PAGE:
This paper explores the function and purpose of the Artist’s Contrast as a legal document—but not from the perspective of legal enforceability, which is how legal effectiveness is traditionally measured. Rather this paper tells the story of a document that relies upon hallmarks of law (legal language, formality, specificity, and so on) in order to express and attempt to consolidate particular views on artists, artworks, the collectors to whom they sell, and the markets in which they sell. This powerful connection inevitably continues past the moment of sale, and the Artist’s Contract can be read as an attempt to rearrange this connection, to intervene and alter it, to adjust the perspectives of all those participating in it or observing it—all by means of a particular, peculiar legal document. By our account, the goal of the document was to rearrange relationships of creators and buyers of art not just in particular transactions but on a much broader scale: to reshape norms of the marketplace and conceptions of the relevant rights and responsibilities of market participants. It is in the context of these complex social, cultural, and economic webs that the legal document in question can be best understood.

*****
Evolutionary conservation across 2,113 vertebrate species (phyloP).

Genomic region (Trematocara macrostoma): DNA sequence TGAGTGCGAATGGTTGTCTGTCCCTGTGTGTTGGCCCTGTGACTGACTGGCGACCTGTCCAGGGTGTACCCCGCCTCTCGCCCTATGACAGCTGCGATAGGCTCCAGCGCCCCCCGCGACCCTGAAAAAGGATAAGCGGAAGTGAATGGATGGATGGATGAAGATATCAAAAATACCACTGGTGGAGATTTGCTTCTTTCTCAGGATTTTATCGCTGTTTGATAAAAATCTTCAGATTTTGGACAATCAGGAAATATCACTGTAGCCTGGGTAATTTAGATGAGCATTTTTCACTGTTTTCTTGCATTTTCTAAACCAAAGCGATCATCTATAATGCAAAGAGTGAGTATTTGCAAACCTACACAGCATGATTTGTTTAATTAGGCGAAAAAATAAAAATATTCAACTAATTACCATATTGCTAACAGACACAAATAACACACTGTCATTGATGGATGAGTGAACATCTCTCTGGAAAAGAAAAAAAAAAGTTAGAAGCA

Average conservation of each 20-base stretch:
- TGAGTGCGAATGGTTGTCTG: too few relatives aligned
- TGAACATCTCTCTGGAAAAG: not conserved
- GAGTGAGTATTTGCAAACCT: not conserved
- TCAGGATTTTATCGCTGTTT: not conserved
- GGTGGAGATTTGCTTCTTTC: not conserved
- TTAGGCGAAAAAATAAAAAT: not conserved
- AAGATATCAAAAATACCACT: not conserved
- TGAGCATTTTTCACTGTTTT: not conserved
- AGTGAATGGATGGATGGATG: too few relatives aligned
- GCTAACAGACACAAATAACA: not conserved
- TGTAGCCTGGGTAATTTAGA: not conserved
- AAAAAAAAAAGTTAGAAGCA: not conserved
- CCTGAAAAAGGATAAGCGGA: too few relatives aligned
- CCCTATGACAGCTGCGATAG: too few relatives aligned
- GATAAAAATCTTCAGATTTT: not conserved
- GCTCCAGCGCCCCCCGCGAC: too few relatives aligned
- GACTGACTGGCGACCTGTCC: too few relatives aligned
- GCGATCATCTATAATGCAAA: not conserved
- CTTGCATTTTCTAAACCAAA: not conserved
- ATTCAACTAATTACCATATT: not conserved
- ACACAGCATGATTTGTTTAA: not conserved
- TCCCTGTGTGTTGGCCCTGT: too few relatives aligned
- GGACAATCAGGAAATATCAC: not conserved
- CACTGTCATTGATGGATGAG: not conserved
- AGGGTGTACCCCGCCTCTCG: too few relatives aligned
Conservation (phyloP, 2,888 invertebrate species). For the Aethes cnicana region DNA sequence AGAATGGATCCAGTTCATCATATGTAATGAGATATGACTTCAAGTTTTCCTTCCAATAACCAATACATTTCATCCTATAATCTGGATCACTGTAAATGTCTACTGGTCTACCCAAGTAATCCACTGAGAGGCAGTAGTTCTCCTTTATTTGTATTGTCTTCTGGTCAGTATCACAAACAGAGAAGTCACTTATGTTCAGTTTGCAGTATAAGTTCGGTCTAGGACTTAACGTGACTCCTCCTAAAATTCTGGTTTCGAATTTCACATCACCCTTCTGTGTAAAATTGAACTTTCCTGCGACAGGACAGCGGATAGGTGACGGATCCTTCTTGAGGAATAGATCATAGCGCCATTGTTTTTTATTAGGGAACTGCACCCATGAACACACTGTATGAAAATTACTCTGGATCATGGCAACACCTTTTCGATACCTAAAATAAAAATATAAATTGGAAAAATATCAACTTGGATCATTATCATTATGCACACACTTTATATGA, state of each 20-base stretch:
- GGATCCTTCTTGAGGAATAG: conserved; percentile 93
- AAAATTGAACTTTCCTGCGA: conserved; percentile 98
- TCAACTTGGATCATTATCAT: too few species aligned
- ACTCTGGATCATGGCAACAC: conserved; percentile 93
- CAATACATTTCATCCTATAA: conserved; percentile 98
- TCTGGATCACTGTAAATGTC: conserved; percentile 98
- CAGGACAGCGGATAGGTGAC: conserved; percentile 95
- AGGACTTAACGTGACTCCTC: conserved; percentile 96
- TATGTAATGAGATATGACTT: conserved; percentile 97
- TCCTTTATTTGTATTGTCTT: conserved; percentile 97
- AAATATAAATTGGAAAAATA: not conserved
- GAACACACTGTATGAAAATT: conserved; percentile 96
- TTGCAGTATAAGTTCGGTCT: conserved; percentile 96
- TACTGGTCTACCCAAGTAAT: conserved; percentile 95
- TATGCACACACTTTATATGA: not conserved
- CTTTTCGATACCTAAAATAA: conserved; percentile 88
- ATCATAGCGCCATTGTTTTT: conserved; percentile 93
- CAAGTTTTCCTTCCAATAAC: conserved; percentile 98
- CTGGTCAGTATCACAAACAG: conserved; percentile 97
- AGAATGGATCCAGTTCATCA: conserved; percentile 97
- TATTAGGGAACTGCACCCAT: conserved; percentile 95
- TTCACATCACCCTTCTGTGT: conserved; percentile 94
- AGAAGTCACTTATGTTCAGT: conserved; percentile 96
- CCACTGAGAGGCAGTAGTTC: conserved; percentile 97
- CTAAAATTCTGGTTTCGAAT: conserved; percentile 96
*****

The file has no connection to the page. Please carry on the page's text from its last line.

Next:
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Notes/Citation Information

Christopher G. Bradley & Brian L. Frye, Art in the Age of Contractual Negotiation, 107(4) Ky. L.J. 547 (2019).


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